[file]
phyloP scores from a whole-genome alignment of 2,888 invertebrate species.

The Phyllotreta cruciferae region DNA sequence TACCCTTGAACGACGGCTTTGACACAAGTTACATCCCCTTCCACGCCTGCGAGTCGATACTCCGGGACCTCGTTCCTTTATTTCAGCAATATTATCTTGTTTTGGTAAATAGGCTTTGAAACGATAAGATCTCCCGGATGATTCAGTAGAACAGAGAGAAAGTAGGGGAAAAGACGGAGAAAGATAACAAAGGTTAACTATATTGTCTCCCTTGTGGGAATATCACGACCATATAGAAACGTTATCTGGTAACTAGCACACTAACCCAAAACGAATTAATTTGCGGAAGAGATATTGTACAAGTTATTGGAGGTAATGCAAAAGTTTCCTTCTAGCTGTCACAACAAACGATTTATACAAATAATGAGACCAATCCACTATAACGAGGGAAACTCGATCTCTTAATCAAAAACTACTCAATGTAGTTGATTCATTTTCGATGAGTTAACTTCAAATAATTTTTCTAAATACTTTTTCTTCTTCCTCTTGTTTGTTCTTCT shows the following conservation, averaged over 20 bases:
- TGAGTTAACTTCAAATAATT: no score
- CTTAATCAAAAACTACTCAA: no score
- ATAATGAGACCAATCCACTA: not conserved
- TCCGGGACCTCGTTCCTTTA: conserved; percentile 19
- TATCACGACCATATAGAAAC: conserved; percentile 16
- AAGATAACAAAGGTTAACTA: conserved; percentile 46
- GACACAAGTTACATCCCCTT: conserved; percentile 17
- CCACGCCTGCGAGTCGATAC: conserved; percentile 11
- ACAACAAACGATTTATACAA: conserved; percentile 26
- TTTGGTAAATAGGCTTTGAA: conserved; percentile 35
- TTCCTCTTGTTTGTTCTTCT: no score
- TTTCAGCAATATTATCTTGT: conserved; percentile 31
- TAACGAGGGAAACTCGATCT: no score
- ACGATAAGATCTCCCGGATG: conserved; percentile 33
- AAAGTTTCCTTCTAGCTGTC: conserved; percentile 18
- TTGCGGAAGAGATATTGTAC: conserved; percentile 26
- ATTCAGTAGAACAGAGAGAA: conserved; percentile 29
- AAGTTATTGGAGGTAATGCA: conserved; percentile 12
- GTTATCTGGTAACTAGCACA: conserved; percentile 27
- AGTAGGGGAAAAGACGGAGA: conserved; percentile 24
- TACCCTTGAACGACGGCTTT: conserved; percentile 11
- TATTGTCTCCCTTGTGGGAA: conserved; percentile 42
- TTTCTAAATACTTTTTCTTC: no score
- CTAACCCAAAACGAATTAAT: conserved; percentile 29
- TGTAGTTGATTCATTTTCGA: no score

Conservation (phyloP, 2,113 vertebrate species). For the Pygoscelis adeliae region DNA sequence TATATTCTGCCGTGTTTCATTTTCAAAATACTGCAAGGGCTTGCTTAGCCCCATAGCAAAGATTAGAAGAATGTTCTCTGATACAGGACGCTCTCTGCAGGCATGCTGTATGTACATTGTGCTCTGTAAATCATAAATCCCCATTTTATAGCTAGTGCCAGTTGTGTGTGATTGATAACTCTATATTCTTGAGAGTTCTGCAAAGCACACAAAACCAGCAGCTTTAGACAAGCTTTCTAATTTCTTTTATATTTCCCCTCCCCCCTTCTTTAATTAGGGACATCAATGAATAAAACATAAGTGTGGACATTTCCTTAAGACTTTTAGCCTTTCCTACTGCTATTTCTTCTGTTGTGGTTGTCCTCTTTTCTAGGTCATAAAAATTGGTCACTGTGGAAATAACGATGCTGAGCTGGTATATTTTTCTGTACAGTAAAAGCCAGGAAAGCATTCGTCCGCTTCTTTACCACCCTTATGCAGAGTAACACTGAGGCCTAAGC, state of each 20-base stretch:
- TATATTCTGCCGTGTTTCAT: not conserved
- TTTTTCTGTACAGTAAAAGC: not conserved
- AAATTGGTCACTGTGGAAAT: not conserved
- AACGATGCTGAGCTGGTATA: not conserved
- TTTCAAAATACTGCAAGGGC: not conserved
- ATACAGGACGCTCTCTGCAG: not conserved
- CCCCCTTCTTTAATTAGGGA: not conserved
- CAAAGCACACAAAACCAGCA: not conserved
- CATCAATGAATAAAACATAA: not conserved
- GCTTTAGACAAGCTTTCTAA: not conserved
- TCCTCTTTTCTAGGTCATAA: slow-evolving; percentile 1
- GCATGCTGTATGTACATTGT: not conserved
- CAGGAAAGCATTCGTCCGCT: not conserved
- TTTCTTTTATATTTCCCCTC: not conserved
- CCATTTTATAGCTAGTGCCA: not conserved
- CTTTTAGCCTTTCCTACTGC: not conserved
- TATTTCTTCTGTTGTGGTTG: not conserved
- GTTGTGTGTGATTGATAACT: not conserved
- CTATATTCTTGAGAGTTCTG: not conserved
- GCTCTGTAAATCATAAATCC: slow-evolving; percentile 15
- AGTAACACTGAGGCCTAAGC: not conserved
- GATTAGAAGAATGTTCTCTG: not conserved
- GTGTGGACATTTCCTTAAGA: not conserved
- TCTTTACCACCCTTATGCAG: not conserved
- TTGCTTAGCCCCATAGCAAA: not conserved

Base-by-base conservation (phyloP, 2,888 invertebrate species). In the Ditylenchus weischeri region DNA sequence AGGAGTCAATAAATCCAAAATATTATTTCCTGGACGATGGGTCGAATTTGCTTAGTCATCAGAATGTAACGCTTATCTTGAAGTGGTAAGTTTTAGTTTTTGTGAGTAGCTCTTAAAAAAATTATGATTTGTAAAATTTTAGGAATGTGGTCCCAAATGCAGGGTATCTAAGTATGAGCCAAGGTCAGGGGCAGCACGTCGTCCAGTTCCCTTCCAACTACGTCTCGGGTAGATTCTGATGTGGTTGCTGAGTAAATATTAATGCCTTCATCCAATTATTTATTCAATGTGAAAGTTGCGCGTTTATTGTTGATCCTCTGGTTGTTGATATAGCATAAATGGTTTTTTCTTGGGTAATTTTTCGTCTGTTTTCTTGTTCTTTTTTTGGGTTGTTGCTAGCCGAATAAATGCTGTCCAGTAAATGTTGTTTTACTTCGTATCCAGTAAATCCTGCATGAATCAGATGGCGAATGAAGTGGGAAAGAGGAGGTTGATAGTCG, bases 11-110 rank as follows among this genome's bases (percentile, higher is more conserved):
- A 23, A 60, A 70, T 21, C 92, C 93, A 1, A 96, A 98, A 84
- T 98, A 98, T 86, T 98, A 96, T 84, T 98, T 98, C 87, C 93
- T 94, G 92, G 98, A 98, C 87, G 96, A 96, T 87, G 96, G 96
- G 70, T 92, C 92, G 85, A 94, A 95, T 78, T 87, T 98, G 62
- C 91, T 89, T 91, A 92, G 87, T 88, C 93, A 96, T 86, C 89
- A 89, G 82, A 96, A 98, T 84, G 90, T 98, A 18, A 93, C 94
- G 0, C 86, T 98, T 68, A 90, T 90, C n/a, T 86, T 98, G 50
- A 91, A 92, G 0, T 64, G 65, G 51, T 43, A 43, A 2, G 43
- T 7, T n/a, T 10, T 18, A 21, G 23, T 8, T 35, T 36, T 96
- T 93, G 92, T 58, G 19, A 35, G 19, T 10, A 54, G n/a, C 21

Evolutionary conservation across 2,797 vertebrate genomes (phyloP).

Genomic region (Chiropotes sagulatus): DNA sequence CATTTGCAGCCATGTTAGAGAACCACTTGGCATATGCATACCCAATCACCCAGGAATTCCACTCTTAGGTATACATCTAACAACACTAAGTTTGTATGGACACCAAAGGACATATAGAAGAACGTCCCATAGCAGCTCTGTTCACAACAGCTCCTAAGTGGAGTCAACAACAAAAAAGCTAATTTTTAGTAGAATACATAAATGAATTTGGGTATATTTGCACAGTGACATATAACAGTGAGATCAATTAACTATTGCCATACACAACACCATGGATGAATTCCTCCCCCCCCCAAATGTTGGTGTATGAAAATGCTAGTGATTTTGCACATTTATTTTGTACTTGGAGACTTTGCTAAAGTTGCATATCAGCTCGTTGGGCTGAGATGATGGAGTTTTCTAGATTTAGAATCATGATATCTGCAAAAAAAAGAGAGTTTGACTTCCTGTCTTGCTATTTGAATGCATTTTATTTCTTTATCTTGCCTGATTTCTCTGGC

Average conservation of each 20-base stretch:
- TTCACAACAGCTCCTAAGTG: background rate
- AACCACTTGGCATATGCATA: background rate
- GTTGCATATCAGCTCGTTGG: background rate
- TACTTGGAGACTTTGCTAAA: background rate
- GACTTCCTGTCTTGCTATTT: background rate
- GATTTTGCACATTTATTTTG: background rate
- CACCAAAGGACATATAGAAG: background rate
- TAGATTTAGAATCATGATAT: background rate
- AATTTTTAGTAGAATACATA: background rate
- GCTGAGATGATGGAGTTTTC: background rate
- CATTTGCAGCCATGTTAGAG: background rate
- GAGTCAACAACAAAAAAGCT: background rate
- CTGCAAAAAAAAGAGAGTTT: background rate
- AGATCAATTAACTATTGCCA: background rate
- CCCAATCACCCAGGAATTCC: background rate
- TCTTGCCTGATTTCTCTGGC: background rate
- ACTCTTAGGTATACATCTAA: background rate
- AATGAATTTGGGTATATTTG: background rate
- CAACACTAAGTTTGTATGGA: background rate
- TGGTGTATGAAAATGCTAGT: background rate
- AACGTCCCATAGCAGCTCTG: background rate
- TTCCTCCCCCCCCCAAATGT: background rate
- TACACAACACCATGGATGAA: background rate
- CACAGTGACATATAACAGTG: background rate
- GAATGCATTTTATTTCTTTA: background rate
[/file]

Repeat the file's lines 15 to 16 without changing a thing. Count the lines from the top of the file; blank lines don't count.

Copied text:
- TAACGAGGGAAACTCGATCT: no score
- ACGATAAGATCTCCCGGATG: conserved; percentile 33